2005 was my favorite recent year for American films. We had Batman Begins, Brokeback Mountain, and a re-release of Louis Malle’s Elevator to the Gallows from 1958. (That technically shouldn’t count but it’s such a cool movie I have to include it.) As much as I liked those films, though, Capote was the one that made the biggest impression on me. It’s got a fearless Academy Award winning performance from Philip Seymour Hoffman as Truman Capote and it’s both a fascinating true crime story and a keenly observed morality play.
Capote traces the genesis of Truman Capote’s masterpiece "non-fiction novel," In Cold Blood, from the shockingly violent mass murder in a small Kansas town that was its subject to Capote’s ascendance as one of the most revered authors of his time. What transpires in between is a disturbing account of an artist manipulating the source of his inspiration - his death row muse, if you will - into providing him with the necessary materials to make an undisputed literary work of art. In Cold Blood is one of the most important books of the 20th century, not only for its brilliantly paced tragic story but also for its resolute humanization of its despised protagonists. But it’s not left wing agitprop; it’s a chilling glimpse into the depths of darkness. What director Bennett Miller does with his film is to posit that Truman Capote crossed an ethical line by getting in the middle of his story and that, for all of the success it brought him, it sowed the seeds of his later ruination.Continue Reading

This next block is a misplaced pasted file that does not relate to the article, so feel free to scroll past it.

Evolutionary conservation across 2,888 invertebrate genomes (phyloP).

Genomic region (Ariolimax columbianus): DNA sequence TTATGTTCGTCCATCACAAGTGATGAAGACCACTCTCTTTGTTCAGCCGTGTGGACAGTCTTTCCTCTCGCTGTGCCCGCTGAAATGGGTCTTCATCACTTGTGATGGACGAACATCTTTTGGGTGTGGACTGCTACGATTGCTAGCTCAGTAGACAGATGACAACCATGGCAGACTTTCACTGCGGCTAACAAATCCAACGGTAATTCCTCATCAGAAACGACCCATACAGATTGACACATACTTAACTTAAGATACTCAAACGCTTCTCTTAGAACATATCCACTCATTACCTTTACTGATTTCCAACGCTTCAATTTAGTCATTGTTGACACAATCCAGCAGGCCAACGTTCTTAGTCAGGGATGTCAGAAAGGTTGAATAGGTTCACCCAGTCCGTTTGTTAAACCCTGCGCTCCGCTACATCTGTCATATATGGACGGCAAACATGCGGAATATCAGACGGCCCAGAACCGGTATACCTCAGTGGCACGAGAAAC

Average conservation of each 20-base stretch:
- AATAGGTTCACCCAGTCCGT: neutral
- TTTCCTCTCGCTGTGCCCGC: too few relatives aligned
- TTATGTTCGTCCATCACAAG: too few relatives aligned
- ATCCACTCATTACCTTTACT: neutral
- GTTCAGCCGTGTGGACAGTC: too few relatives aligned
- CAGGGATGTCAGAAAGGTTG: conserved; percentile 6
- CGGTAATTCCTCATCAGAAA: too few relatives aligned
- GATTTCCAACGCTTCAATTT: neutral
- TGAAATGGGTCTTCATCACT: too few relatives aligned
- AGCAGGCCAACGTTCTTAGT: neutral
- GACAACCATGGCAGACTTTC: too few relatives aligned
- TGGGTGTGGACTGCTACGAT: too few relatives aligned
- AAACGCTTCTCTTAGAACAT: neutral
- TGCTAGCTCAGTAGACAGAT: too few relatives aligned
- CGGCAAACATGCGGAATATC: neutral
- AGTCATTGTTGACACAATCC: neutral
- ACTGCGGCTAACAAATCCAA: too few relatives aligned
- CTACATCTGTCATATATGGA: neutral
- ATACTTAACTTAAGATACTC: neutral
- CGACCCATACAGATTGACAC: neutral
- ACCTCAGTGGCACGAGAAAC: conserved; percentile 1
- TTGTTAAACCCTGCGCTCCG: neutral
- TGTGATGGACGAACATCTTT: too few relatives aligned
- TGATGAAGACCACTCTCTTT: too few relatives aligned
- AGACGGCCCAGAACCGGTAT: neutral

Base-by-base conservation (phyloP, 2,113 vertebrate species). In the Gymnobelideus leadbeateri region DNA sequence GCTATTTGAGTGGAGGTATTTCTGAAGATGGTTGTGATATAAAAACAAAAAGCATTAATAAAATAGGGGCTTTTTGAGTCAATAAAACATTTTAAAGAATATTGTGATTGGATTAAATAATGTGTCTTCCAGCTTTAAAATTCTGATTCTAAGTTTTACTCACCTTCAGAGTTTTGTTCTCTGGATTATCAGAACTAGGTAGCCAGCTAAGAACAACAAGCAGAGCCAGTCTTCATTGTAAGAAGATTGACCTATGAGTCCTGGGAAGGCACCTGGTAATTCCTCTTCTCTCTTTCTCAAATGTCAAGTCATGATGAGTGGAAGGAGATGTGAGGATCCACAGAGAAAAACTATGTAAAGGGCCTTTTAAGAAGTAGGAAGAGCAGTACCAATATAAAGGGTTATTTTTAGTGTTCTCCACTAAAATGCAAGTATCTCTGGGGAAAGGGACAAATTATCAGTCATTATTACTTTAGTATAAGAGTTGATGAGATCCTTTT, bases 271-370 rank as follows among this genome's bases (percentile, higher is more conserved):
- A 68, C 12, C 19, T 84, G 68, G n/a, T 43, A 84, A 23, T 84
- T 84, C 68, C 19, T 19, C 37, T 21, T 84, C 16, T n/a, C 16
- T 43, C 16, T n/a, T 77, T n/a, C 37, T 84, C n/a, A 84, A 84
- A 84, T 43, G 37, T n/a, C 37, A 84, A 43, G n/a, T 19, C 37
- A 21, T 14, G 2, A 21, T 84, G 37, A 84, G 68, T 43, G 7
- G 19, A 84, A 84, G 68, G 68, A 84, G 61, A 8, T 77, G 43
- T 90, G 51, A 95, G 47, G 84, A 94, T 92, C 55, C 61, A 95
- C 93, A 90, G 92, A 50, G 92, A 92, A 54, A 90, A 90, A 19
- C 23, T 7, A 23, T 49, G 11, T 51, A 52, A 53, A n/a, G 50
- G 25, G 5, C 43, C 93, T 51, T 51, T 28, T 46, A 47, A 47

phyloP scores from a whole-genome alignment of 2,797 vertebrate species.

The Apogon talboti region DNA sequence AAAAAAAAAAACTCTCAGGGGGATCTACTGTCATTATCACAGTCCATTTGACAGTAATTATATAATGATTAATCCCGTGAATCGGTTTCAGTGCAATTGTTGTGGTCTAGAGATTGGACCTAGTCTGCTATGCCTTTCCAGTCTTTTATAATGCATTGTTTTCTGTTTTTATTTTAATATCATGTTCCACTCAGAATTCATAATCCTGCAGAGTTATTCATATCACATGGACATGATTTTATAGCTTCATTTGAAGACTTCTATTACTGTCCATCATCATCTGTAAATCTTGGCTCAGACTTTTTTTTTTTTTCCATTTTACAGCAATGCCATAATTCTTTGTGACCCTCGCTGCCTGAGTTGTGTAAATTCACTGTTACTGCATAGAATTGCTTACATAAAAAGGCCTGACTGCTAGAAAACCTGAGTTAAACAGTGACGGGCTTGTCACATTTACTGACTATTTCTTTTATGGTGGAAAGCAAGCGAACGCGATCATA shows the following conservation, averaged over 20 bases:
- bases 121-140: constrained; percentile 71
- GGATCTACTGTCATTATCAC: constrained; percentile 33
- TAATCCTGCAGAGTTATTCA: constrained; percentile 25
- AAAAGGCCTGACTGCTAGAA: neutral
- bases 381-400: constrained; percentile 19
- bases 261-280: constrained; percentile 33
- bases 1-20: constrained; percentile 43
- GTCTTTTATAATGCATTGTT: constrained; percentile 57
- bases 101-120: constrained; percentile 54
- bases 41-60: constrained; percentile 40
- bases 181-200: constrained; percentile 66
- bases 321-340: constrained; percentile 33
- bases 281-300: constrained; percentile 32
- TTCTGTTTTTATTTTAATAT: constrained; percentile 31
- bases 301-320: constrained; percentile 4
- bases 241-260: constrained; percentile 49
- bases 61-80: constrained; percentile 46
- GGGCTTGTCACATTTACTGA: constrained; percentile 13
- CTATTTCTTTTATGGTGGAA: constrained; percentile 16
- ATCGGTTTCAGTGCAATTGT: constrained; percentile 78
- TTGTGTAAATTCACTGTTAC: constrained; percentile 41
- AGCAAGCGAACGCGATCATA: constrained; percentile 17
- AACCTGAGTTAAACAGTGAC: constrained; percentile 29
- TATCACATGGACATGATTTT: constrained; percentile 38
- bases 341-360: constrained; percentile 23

After his massive debut film Sex, Lies, and Videotape helped jump start the impressive independent film movement of the 1990s, director Steven Soderbergh had a rough go in the world of filmmaking. Though his follow-ups King of The Hill, Kafka, and The Underneath were all interesting, none lived up to the promise shown earlier. It wasn’t until the end of the decade that Soderbergh started to really find his stride with a pair of terrific crime thrillers, Out of Sight and The Limey. Often working as his own cinematographer his films developed a grainy, handheld look and an almost docudrama feel. In 2000 Soderbergh peaked critically with the solid drama Erin Brockovich and his two-and-a-half hour epic Traffic, a truly outstanding look at the drug trade in both the United States and Mexico.
A remake of the British TV mini-series Traffik, Soderbergh’s film follows the original very carefully, but expands on the political potholes faced by the politicians while changing the land of the traffickers from Pakistan to Mexico. It all adds up to a more complex tale. The film follows three stories taking place in Tijuana, San Diego, and Ohio. Each story is given a different look and color scheme—Ohio looks cold and blue, while Mexico is washed out and yellow. The film is giant with over a hundred speaking roles, and even includes actual politicians Barbara Boxer and Orrin Hatch playing ...